So yeah, Boston.

I was off the bus maybe 20 minutes when these two kids with molasses-thick accents come up behind me on the subway platform. They look me up and down and one goes, "yo that bag look fuckin' serious." I turned around and smiled politely. (Aloof, right?) The train arrived and as we start boarding the other one says, "just push on in there, I got your back." Not a threat, really, just hassling me. I guess I must look like a tourist. Who knew.

Typical Boston. I got so many weird looks walking around with that huge pack, way more than I did in New York. But that's the city, deeply conservative in many ways. Full of earnest, hard-working people in fleeces. Disdain for the irrational, the superfluous. I'm far from an expert in the demographics, but there is something palpably different about the relationship between economic classes. It isn't the same efficient tolerance I saw in New York, but a more deeply rooted tolerance and respect. Despite all the academics and bankers and entrepreneurs, the soul of Boston is in it's working class.


Or maybe that's just my read, showing my white middle-class guilt again. But I see it in myself, that conservative new-england work ethic. Really, I'm laughing at myself in the backpack too. But I have my reasons. And moreover, I break ranks with my fellow Bostonians in believing that people should be allowed to do whatever they want and not be judged.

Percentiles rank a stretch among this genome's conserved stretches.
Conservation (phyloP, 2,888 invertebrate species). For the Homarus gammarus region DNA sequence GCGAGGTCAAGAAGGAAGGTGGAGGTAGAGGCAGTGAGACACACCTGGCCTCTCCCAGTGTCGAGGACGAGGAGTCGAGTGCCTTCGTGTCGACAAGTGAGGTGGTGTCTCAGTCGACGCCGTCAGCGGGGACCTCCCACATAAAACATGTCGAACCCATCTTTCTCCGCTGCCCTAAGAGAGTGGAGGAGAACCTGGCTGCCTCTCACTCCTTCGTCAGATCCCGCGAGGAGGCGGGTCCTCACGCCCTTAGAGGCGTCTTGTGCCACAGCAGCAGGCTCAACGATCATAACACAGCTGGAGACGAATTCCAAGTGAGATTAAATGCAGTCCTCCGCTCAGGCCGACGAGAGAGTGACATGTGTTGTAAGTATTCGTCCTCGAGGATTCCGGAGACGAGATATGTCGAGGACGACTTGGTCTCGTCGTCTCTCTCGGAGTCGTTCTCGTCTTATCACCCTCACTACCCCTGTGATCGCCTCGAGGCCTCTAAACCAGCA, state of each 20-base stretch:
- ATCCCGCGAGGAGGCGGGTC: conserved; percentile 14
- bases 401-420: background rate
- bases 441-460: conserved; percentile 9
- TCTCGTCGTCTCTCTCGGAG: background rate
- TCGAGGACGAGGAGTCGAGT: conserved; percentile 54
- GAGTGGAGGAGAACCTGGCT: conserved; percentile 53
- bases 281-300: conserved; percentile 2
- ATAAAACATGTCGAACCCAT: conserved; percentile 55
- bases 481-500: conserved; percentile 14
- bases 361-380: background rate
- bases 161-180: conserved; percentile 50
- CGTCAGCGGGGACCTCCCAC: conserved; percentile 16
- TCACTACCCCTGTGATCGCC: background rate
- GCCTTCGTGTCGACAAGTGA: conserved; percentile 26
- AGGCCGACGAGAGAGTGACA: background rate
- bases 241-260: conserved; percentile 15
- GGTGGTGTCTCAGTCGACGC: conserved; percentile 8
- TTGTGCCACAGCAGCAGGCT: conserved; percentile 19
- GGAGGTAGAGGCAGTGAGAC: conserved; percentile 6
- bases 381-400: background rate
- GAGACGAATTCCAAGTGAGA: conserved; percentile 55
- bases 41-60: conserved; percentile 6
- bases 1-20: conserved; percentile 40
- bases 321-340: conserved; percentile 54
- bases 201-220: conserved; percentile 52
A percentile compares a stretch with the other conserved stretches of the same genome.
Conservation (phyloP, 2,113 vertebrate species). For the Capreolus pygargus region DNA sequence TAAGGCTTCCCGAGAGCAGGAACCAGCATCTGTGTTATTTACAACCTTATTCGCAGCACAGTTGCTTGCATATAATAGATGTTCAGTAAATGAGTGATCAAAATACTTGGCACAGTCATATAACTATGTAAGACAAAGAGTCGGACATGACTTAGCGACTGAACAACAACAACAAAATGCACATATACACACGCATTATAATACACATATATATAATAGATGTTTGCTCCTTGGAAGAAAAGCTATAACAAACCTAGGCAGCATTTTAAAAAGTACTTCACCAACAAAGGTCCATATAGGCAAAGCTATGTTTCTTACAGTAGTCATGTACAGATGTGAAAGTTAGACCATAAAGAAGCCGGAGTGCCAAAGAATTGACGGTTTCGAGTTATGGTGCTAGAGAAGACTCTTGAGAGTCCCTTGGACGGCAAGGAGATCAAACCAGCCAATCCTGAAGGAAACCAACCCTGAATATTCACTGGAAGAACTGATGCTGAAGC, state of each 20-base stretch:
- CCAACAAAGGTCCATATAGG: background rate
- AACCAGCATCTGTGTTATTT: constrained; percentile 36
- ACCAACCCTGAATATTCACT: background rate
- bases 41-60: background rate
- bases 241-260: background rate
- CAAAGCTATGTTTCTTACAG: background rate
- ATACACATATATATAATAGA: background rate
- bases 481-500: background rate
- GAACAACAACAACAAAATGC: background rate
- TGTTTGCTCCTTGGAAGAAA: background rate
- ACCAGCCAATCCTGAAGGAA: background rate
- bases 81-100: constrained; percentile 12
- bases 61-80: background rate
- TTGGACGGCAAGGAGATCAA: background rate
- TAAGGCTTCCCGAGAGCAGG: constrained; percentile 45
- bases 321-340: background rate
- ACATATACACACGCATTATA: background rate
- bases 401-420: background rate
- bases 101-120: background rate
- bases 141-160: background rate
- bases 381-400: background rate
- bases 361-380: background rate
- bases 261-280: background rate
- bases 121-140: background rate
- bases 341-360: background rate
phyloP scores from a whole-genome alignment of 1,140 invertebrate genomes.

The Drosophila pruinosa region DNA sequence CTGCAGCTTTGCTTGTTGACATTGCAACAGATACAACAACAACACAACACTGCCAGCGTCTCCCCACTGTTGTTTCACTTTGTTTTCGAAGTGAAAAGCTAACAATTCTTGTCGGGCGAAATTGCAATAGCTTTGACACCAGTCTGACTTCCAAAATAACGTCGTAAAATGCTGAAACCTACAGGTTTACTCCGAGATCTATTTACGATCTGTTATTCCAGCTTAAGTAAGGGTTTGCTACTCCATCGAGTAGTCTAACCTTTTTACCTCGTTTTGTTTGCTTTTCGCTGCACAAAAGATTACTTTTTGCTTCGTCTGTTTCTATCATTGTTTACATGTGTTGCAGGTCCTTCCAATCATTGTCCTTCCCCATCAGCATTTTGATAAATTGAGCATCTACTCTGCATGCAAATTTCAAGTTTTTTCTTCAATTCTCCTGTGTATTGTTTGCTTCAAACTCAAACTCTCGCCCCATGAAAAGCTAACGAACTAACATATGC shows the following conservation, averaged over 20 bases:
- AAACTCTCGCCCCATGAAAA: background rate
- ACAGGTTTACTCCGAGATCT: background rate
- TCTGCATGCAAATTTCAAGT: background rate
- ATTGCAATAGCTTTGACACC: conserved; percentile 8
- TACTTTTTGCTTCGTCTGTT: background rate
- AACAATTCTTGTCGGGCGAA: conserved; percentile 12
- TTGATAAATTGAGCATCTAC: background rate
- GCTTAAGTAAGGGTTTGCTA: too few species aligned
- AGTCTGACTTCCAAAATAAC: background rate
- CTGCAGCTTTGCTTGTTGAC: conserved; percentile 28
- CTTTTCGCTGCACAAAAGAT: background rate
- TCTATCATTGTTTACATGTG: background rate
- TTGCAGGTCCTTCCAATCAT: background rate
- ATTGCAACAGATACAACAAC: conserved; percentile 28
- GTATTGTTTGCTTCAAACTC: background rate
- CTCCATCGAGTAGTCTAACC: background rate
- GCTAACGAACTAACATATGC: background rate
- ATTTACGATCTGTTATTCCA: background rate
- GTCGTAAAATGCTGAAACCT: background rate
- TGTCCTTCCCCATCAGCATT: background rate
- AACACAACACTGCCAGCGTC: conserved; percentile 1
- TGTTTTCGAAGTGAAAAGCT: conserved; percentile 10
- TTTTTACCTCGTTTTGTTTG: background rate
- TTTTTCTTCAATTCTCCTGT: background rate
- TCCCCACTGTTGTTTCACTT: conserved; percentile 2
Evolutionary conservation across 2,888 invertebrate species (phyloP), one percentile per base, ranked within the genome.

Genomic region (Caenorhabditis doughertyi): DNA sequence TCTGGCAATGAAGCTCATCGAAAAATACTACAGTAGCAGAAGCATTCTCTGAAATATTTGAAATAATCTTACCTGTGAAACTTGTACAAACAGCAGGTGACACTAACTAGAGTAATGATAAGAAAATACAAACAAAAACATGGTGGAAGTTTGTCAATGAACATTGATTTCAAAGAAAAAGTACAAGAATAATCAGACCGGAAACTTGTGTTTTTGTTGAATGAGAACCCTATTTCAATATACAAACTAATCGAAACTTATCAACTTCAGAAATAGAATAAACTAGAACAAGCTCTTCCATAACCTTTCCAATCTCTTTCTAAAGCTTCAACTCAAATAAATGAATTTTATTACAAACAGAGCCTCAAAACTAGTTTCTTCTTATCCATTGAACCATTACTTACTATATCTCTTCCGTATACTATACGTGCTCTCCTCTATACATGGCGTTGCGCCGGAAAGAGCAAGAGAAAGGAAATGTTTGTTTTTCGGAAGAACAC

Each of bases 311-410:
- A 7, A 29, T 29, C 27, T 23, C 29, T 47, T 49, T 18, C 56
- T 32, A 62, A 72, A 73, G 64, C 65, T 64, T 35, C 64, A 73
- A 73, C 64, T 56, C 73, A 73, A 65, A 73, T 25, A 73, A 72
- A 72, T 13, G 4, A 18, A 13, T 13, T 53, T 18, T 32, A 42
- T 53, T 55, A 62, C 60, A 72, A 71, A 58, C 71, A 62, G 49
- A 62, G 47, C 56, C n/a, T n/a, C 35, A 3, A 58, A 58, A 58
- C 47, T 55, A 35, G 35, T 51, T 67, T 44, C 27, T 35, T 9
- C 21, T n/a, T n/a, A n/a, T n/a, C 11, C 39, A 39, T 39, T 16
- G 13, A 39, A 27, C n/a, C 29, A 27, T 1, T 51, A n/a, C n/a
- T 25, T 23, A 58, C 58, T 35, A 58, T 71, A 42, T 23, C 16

People here are also obsessed obsessed with old shit, especially architecture. I had a conversation on the bus (progress!) with a woman in her late 50s who turned out to be a couchsurfer. She lamented not having the funds to travel more since her daughter was in a private college. She then went on to describe how her and her husband (who, ironically, works on microsoft's 'cloud computing' solution, but has too many meetings to take time off) are painstakingly and expensively restoring an old Victorian mansion. I'll never understand that compulsion. (See? Judgment. I am from around here after all.)

But really, everyone seems to want to live in Restoration Hardware. And how could you not? Boston is the genuine embodiment of that aesthetic. It's so completely antithetical to Los Angeles's ugly sprawl.